US Says Alabama Woman Who Joined Islamic State Can't Return - NBC 6 South Florida
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US Says Alabama Woman Who Joined Islamic State Can't Return

After fleeing her home in suburban Birmingham in late 2014 and resurfacing in Syria, Muthana used social media to advocate violence against the United States

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    Hoda Muthana/Attorney Hassan Shibly via AP
    This undated image provided by attorney Hassan Shibly shows Hoda Muthana, an Alabama woman who left home to join ISIS after becoming radicalized online.

    An Alabama woman who left home to join the Islamic State group in Syria is not a U.S. citizen and will not be allowed to return to the United States, Secretary of State Mike Pompeo said on Wednesday.

    In a brief statement that gave no details as to how the determination was reached, Pompeo said Muthana, who says she made a mistake in joining the group and now wants to return with her 18-month-old son, has no "legal basis" to claim American citizenship.

    "Ms. Hoda Muthana is not a U.S. citizen and will not be admitted into the United States," Pompeo said. "She does not have any legal basis, no valid U.S. passport, no right to a passport nor any visa to travel to the United States."

    Muthana's status had been considered by lawyers from the departments of State and Justice since her case arose, according to one U.S. official who was not authorized to discuss the matter publicly and spoke on condition of anonymity. The official would not elaborate but said Pompeo's statement was based on the lawyers' conclusions.

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    An attorney for the woman's family, Hassan Shibly, said the administration's position is based on a "complicated" interpretation of the law involving her father.

    "They're claiming her dad was a diplomat when she was born, which, in fact, he wasn't," Shibly told The Associated Press.

    Muthana was born in 1994 in Hackensack, New Jersey, the lawyer said.

    Most people born in the United States are accorded so-called birthright citizenship but there are exceptions.

    Under the Immigration and Nationality Act, a person born in the U.S. to a foreign diplomatic officer is not subject to U.S. law and is not automatically considered a U.S. citizen at birth.

    The 24-year-old, who joined the Islamic State after becoming radicalized, says she regrets aligning herself with the terrorist organization and wants to return to the United States, Shibly said on Tuesday. He said Muthana is putting herself at risk by speaking out against ISIS from a refugee camp where she has lived since fleeing the group a few weeks ago.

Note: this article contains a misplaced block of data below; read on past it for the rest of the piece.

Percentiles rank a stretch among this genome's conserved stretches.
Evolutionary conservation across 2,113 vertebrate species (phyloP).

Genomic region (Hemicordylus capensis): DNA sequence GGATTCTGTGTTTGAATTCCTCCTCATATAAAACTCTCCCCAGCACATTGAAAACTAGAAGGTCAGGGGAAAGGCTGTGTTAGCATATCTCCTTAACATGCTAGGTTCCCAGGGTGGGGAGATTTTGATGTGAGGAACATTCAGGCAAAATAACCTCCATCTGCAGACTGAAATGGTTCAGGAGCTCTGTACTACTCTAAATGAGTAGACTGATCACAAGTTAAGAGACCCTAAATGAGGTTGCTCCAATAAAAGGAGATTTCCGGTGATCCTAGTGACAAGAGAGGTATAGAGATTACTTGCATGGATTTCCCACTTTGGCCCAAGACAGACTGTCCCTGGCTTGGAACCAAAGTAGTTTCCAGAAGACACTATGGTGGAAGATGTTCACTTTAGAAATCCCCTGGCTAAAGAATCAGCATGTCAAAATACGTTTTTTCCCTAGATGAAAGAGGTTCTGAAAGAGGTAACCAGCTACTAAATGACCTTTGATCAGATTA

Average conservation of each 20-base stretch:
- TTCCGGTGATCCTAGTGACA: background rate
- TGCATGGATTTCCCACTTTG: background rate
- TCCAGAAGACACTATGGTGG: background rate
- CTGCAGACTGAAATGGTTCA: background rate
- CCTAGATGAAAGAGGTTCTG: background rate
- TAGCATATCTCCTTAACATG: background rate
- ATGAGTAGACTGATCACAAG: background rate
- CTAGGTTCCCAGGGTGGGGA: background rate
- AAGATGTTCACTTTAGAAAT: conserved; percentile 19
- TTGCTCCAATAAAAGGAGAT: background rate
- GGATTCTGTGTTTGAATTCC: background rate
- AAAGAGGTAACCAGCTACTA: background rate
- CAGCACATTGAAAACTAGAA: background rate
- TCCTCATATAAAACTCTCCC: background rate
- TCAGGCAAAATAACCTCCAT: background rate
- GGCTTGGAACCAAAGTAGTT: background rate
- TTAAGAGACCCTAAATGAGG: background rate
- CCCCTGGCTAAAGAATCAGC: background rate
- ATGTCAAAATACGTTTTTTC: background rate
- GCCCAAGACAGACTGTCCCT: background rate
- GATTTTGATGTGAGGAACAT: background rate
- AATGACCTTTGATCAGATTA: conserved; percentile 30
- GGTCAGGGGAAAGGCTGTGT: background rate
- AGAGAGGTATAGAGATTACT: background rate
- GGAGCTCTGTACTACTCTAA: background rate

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    Muthana, who dodged sniper fire and roadside bombs to escape, is ready to pay the penalty for her actions but wants freedom and safety for the son she had with one of two IS fighters she wed, he said. Both men were killed in combat.

    In a handwritten letter released by Shibly, Muthana wrote that she made "a big mistake" by rejecting her family and friends in the United States to join the Islamic State.

    "During my years in Syria I would see and experience a way of life and the terrible effects of war which changed me," she wrote.

    After fleeing her home in suburban Birmingham in late 2014 and resurfacing in Syria, Muthana used social media to advocate violence against the United States. In the letter, Muthana wrote that she didn't understand the importance of freedoms provided by the United States at the time.

    "To say that I regret my past words, any pain that I caused my family and any concerns I would cause my country would be hard for me to really express properly," said the letter.

    Shibly said Muthana was brainwashed online before she left Alabama and now could have valuable intelligence for U.S. forces, but he said the FBI didn't seem interested in retrieving her from the refugee camp where she is living with her son.

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    Muthana's father would welcome the woman back, Shibly said, but she is not on speaking terms with her mother.

    Ashfaq Taufique, who knows Muthana's family and is president of the Birmingham Islamic Society, said the woman could be a valuable resource for teaching young people about the dangers of online radicalization were she allowed to return to the United States.

    "Her coming back could be a very positive thing for our community and our country," Taufique said.